Executive Summary

A sea change in Assessment, precipitated by both researchers and practitioners alike, was crystallized by the Assessment Reform Group (ARG, 2002) who rejected the notion of assessment that foregrounds cognitive ability tests that are valued only for their predictive validity. The ARG argued for a better alignment between teaching, learning and assessment and have defined the term 'Assessment for Learning' as "the process of seeking and interpreting evidence for use by learners and their teachers to decide where the learners are in their learning, where they need to go and how best to get there" (ARG, 2002).

Assessment is central to learning and teaching. What is assessed defines what is taught and how it is learnt. The process of assessment, in turn, shapes institutional practice and affects a learner's view of the value of engaging in learning. Getting assessment 'right' is essential to the wellbeing of learners and institutions, and instrumental to the achievement of national strategies for widening participation and e-learning (JISC 2009, Effective Practice).

Discussion of the REAQ report (Gilbert et al, 2009) at E-Assessment Live identified the need for more information for tutors about what is good e-assessment and more importantly how to develop effective e-assessment.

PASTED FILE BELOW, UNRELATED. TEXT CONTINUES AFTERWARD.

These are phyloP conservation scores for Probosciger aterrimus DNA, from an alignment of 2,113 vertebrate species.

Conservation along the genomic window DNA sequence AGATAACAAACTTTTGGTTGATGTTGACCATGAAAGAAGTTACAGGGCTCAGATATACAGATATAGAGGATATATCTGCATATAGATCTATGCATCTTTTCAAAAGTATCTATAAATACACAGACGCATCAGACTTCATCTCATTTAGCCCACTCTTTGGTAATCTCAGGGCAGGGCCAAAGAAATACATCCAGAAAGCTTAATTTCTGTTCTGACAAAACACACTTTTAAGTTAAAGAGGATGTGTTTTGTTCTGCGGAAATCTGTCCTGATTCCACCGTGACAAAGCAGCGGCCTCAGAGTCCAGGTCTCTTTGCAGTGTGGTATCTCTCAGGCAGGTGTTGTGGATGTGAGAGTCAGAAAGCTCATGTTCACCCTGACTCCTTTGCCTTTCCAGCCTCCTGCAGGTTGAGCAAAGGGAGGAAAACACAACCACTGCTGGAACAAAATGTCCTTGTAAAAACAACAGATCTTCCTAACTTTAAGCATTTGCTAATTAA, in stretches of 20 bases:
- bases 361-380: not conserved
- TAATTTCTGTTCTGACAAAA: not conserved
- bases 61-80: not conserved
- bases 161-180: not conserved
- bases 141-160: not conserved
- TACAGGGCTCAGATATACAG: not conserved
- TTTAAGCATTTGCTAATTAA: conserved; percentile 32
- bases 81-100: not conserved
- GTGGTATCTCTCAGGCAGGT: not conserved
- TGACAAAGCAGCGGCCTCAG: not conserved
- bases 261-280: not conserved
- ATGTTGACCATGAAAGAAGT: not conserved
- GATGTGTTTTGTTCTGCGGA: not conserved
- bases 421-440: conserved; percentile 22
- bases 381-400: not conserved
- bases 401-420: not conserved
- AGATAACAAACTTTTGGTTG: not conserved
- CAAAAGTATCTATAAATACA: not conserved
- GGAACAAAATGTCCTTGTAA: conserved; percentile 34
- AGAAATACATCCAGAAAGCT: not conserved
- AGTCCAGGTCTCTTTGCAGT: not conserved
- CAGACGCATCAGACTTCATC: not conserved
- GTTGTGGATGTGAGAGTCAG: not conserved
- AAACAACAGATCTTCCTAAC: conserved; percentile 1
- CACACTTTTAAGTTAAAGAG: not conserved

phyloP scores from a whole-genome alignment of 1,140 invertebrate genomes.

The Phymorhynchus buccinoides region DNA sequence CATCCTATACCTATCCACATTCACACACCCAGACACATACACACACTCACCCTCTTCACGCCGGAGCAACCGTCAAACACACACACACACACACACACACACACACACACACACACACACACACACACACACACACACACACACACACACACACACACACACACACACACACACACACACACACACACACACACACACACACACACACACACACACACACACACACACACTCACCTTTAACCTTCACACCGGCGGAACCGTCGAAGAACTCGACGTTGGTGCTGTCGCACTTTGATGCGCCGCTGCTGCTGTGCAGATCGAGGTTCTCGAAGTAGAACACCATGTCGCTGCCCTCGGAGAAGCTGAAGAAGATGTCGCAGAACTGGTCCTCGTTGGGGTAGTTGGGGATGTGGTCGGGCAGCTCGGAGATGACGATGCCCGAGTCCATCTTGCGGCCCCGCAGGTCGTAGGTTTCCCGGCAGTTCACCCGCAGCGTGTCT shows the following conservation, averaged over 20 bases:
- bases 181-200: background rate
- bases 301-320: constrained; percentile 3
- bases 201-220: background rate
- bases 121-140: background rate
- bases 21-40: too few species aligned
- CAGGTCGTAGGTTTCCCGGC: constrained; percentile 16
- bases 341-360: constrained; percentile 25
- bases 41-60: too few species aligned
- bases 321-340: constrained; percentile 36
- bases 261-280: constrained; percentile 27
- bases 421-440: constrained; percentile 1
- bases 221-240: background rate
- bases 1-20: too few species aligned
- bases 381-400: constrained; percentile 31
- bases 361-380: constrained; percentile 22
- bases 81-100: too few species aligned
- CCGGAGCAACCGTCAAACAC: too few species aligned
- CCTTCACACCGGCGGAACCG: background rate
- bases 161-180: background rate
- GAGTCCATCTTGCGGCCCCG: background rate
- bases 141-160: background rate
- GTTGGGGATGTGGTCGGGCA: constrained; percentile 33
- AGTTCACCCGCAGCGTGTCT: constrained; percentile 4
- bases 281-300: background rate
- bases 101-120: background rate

The SRAFTE project seeks the identification of key references from community practitioners and from a literature survey. With close engagement with the community through the HEA Seminar Series on assessment, the report will review, select, summarize, and synthetically integrate the evidence provided.

The report will clearly identify how and where technology assists the aim of a better alignment between teaching, learning and assessment, and will also make clear where technology may not currently be cost-effective. The report's recommendations will be driven by pedagogy, learning theory, and educational perspectives rather than by technology and the pursuit of innovation for innovation's sake.

SRAFTE will make significant contributions to

a. the professional development of teaching staff and the support for learners in further and higher education.

b. the quality, diversity, and effectiveness of academic use of e-assessment materials.

c. the communication between pedagogical practitioners and learning technology developers.

d. a knowledge base of assessment activities and ways to improve student feedback.

ARG (2002). Assessment for Learning: 10 principles. Retrieved October 29, 2009, from http://www.assessment-reform-group.org

Gilbert, L., Gale, V., Wills, G. and Warburton, B. (2009). JISC Report on E-Assessment Quality (REAQ) in UK Higher Education. Technical Report, LSL, University of Southampton.

JISC (2009). Effective Practice with e-Assessment, An overview of technologies, policies and practice in further and higher education. Retrieved November 2009 from http://www.jisc.ac.uk/media/documents/themes/elearning/effpraceassess.pdf

©2010 SRAFTE